Palliative care-related prescriptions

In 2022–23, 1.3 million palliative care-related prescriptions were dispensed, averaging at 2.9 prescriptions per person. For these palliative care-related prescriptions (Figure 1): 

  • More prescriptions were dispensed to females than males (760,000 and 576,000, respectively) – averaging at 3.0 prescriptions per females and 2.8 per males, consistent with the higher number of females receiving these prescriptions.
  • The number of prescriptions per person increased steadily from age 15–24 (1.6 prescriptions per person) to age 75–84 (3.3 prescriptions per person) and dropped slightly to 3.2 prescriptions per person for those aged 85 and over.
  • The average prescriptions per person ranged from 2.5 prescriptions per person in Northern Territory to 3.4 prescriptions per person in Tasmania. The different age distribution across the states and territories may contribute to this variation – Northern Territory had the lowest proportion and Tasmania had a high proportion of people aged 65 and over (ABS 2023).
  • 8 in 10 (78%) prescriptions were for pain relief – equating to 1.0 million prescriptions or 2.9 prescriptions per person. The next most common prescription types were for gastrointestinal symptoms and neurological symptoms (about 10% each). For further details on these prescriptions, see Technical information: Data sources – May release.

Pain relief medications

Pain management is an integral component of quality palliative care. Pain-relieving medications are often used in conjunction with other strategies. It can be due to a life-limiting illness, its treatment, debility or comorbid illnesses. For further information, see Therapeutic Guidelines: Palliative Care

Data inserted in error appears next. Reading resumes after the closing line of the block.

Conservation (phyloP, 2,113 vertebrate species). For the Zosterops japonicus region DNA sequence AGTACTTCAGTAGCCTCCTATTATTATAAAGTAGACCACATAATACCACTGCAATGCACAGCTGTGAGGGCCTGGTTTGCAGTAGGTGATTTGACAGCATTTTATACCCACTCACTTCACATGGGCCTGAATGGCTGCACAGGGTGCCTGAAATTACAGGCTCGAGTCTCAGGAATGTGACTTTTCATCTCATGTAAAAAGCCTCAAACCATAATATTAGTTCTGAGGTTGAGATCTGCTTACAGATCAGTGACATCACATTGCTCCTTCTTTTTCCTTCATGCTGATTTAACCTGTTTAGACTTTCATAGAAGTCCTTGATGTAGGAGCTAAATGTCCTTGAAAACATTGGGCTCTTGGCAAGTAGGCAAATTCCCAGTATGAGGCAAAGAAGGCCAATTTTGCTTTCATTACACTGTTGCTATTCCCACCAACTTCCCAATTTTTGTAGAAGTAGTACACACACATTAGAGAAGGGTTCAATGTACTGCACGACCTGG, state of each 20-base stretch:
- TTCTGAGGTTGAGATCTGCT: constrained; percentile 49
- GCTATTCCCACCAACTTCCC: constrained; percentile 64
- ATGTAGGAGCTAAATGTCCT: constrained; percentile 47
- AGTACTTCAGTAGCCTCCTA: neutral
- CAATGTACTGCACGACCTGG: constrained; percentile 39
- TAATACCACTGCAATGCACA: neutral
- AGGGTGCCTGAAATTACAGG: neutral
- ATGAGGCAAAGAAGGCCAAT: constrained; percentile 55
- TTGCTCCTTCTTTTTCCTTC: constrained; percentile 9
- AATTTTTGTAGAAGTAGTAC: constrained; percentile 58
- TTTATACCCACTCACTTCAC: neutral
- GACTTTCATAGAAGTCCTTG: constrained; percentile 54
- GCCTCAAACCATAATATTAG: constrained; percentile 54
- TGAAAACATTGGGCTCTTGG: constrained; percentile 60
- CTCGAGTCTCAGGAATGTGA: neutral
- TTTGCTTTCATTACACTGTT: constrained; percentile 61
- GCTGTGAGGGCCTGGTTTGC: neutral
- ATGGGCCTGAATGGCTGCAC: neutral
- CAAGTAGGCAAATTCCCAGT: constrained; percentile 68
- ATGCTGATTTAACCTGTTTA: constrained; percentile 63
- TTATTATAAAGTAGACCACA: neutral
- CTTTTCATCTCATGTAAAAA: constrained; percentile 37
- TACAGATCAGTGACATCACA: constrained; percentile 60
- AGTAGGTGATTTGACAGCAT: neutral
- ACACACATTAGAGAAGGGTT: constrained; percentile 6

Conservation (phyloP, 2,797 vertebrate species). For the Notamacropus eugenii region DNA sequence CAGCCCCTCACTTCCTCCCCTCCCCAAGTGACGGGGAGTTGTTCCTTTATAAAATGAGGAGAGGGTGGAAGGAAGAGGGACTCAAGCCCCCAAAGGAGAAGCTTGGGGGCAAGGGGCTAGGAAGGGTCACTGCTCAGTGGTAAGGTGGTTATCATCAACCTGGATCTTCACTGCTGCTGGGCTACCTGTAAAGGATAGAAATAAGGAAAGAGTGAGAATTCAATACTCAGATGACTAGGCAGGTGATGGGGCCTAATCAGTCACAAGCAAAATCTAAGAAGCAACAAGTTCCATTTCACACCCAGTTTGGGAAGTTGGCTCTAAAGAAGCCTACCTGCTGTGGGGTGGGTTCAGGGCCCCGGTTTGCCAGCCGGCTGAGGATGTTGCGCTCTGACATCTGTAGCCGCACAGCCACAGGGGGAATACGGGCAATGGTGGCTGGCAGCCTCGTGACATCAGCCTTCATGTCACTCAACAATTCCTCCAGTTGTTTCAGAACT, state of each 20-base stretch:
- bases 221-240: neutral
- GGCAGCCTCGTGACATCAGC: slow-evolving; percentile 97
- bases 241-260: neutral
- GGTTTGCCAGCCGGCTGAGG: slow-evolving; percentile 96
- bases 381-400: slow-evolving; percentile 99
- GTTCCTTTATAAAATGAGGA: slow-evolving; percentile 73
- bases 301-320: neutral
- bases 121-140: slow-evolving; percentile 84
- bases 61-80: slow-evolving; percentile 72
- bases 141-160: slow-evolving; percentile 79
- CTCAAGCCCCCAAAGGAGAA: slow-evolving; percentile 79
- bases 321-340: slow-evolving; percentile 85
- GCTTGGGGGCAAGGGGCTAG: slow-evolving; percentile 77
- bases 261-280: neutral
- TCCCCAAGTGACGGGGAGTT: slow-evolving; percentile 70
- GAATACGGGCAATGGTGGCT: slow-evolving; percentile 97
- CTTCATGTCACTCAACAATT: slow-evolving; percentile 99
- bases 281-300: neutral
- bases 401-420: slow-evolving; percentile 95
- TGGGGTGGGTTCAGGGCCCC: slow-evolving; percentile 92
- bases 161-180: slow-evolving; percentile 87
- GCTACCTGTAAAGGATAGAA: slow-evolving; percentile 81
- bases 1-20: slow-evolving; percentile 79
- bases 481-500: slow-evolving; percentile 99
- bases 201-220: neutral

In 2022–23, of the 1.0 million pain relief prescriptions (Table 6 and Figure 1):

  • The most common type of pain relief medications was opioids (39%), followed by other analgesics and antipyretics (37%) and non-steroidal anti-inflammatory and antirheumatic products (24%).
  • 1 in 2 (53%) other analgesics and antipyretics prescriptions were repeat scripts, compared with 1 in 3 (32%) non-steroidal anti-inflammatory and antirheumatic prescriptions and 1 in 7 (15%) opioids prescriptions.

Note that some pain relief medicines could be bought 'over the counter' (OTC), which means that people do not need a prescription from the doctor to access them. These medications are not included in this report. For further details on the coverage and scope of PBS and RPBS, see Technical information – Data sources for May release.

Figure 1: Prescriptions from PBS Palliative Care Schedule, 2022–23

This dashboard shows data on palliative care-related medications including pain relief, by selected characteristics and medication groups in 2022–23.


ABS (Australian Bureau of Statistics) (2023) Regional population by age and sex, ABS, Australian Government, accessed 10 March 2024.